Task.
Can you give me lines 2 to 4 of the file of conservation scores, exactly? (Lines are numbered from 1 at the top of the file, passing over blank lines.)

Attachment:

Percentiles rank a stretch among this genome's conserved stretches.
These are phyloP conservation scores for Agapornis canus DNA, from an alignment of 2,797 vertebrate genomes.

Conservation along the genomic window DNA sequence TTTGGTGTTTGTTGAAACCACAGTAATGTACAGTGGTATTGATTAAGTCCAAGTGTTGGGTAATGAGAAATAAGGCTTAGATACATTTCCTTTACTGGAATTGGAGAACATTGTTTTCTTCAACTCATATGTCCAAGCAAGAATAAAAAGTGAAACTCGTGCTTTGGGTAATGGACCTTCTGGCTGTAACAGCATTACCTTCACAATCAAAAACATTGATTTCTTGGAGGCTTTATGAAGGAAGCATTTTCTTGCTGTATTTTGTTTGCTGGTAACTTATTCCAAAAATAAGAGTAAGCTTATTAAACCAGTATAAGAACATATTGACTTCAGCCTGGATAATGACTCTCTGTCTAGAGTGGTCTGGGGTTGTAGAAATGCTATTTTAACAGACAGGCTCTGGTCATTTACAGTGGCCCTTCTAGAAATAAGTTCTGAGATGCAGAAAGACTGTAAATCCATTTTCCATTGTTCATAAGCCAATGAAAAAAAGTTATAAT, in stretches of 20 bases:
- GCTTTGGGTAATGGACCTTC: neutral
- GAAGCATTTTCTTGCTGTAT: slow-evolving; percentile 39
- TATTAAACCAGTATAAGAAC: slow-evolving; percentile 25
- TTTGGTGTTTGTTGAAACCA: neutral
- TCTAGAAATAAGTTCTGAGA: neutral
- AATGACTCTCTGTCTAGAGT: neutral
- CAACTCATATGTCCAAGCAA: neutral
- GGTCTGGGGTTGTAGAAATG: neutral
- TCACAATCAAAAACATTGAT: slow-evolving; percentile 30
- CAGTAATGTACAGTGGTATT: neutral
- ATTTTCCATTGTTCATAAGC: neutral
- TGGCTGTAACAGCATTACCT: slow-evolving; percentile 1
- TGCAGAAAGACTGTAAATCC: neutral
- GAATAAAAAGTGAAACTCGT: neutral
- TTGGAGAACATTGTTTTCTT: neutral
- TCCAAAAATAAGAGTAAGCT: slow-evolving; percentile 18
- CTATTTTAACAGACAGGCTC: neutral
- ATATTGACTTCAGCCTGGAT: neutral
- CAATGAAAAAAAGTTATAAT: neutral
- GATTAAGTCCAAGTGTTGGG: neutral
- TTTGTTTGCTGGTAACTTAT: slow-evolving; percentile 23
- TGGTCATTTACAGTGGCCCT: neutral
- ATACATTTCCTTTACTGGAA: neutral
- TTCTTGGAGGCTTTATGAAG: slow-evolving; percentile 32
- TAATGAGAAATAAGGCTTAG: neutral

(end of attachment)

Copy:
These are phyloP conservation scores for Agapornis canus DNA, from an alignment of 2,797 vertebrate genomes.

Conservation along the genomic window DNA sequence TTTGGTGTTTGTTGAAACCACAGTAATGTACAGTGGTATTGATTAAGTCCAAGTGTTGGGTAATGAGAAATAAGGCTTAGATACATTTCCTTTACTGGAATTGGAGAACATTGTTTTCTTCAACTCATATGTCCAAGCAAGAATAAAAAGTGAAACTCGTGCTTTGGGTAATGGACCTTCTGGCTGTAACAGCATTACCTTCACAATCAAAAACATTGATTTCTTGGAGGCTTTATGAAGGAAGCATTTTCTTGCTGTATTTTGTTTGCTGGTAACTTATTCCAAAAATAAGAGTAAGCTTATTAAACCAGTATAAGAACATATTGACTTCAGCCTGGATAATGACTCTCTGTCTAGAGTGGTCTGGGGTTGTAGAAATGCTATTTTAACAGACAGGCTCTGGTCATTTACAGTGGCCCTTCTAGAAATAAGTTCTGAGATGCAGAAAGACTGTAAATCCATTTTCCATTGTTCATAAGCCAATGAAAAAAAGTTATAAT, in stretches of 20 bases:
- GCTTTGGGTAATGGACCTTC: neutral